The amplified product was subjected to agarose gel electrophoresis. As a result, it was found that two cDNA fragments have been amplified. One has a 1236 bp base sequence corresponding to positions 1 to 1236 of SEQ ID NO. 11 and the other has a 864 bp base sequence corresponding to positions 1 to 864 of SEQ ID NO. 12 (FIG. 4, the right lane).
It is known that the genomic DNA fragment encoding hα-SG undergoes the so-called “selective splicing” to produce two gene products (E. M. McNally et al., Proc. Natl. Acad. Sci. USA, 91, 9690-9694 (1994)). Selective splicing is a mechanism in which multiple isotype mRNAs are generated from one gene. Due to this mechanism, a mature transcript lacking a certain exon is generated during the processing of transcripts of a gene. The two cDNA molecules of 1236 bp and 864 bp described above have been generated because selective splicing occurred. The base sequence shown in SEQ ID NO. 12 is a sequence derived from the base sequence shown in SEQ ID NO. 11 when a partial sequence from positions 623 to 994 has been lost due to selective splicing.
In the present invention, both of the gene products could have been isolated and identified. The method of the invention can not only amplify a gene product present in an extremely small quantity but also detect products of a gene which undergoes selective splicing.
In order to amplify a cDNA encoding endothelin B receptor as a target cDNA, total RNA was prepared from peripheral blood and cDNA synthesis and PCR were performed in the same manner as in Example 1.
Primer for cDNA synthesis hETBP: SEQ ID NO. 7
5′ Primer hETBU for PCR: SEQ ID NO. 8
3′ Primer hETBL for PCR: SEQ ID NO. 9
The sequences shown in SEQ ID NOS. 7, 8 and 9 correspond to partial sequences of the cDNA sequence encoding hETB (shown in SEQ ID NO. 13). SEQ ID NO. 7 corresponds to positions 1715 to 1739 (located 159 bp downstream of the coding region); SEQ ID NO. 8 corresponds to positions 170 to 191 (located 40 bp upstream of the coding region); and SEQ ID NO. 9 corresponds to positions 1594 to 1615 (located 38 bp downstream of the coding region).
A PCR was performed for 40 cycles (94° C. for 1 min, 45° C. for 1 min and 72° C. for 1.5 min). Thereafter, the reaction solution was reacted further at 72° C. for 10 min. The cDNA used in the PCR was prepared from an RNA/cDNA hybrid by degrading the RNA with alkali and then adsorption-purifying the cDNA with glass beads.
The amplified product was subjected to agarose gel electrophoresis. As a result, it was found that a cDNA encoding hETB (a 1446 bp cDNA fragment corresponding to positions 170 to 1615 of the base sequence shown in SEQ ID NO. 13) has been amplified (FIG. 5, the right lane).
In order to amplify a target cDNA, a small amount of blood (usually, 1 ml of peripheral blood) will be sufficient. In the Examples of the present invention, however, the amplification of a target cDNA has been secured by increasing the amount of blood to 3 ml (which is still a small amount). In the Examples, even when the amount of an mRNA “leaking out” to the peripheral blood leukocyte was extremely small, it was possible to detect the mRNA by increasing the amount of blood sample and purifying the cDNA template without non-specific amplification of the cDNA even under increased PCR cycles.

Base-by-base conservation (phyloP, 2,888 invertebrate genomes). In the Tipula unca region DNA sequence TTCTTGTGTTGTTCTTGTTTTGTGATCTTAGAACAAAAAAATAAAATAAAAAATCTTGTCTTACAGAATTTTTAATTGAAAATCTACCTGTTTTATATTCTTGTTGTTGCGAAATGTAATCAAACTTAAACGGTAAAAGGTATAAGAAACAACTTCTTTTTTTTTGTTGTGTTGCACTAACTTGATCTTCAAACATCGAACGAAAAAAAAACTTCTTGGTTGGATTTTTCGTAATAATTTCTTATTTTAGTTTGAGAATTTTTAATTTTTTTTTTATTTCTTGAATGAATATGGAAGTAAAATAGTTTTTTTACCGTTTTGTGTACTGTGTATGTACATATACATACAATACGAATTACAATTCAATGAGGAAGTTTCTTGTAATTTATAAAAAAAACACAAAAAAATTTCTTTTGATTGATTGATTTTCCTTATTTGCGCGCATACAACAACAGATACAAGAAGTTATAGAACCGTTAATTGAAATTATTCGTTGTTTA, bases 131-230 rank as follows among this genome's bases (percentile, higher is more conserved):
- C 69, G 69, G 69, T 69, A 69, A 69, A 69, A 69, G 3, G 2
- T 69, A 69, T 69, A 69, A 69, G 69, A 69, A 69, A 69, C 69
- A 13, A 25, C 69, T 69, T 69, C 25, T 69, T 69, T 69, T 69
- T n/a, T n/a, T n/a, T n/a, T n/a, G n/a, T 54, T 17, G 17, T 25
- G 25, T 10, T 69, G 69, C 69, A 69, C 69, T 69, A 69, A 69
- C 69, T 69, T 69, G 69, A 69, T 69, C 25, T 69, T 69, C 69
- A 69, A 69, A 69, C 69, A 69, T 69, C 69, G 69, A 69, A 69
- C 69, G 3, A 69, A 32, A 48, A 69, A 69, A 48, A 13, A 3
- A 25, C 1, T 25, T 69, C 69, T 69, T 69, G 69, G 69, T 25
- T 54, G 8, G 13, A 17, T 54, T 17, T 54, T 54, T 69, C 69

According to the present invention, it is possible to amplify a cDNA encoding the entire coding region of a target mRNA expressed only in an extremely small amount by performing one PCR. Accordingly, with the present invention, it is possible to perform a practical and rapid screening of a candidate causative gene for various inherited diseases or cancers.
The method of the invention is particularly useful in searching for variation in base sequences in an mRNA expressed only in brain where biopsy is extremely difficult from an ethical viewpoint in cases of, for example, dementia which will become a serious issue in the aged society to come.
In addition, the amount of peripheral blood needed in the present invention for amplifying a cDNA from a tissue-specific mRNA is as small as a few milliliters. Therefore, a blood sample collected for the routine blood examination in hospitals or even the remainder of such a sample will be sufficient for the method of the invention. Thus, the method of the invention does not give a special pain to patients.
According to the present invention, a method for specifically amplifying a cDNA synthesized from an mRNA expressed only in an extremely small quantity is provided.
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|Citing Patent||Filing date||Publication date||Applicant||Title|
|US7838228||May 25, 2005||Nov 23, 2010||Expression Analytics Oy||Method of quantitative and/or comparative measurement of mRNA expression levels in small biological samples|
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|U.S. Classification||435/6.14, 435/91.2|
|International Classification||C07H21/02, C07H21/04, C12Q1/68, C12N15/09|
|Cooperative Classification||C12Q1/6883, C12Q1/686|
|European Classification||C12Q1/68D4, C12Q1/68M6|
|Nov 13, 1997||AS||Assignment|
Owner name: INSTITUTE OF PHYSICAL AND CHEMICAL RESEARCH, THE,
Free format text: ASSIGNMENT OF ASSIGNORS INTEREST;ASSIGNORS:SAKAMOTO, AIJI;HANAOKA, FUMIO;REEL/FRAME:008795/0582
Effective date: 19971015
|Feb 28, 2005||FPAY||Fee payment|
Year of fee payment: 4
|Mar 9, 2009||REMI||Maintenance fee reminder mailed|
|Aug 28, 2009||LAPS||Lapse for failure to pay maintenance fees|
|Oct 20, 2009||FP||Expired due to failure to pay maintenance fee|
Effective date: 20090828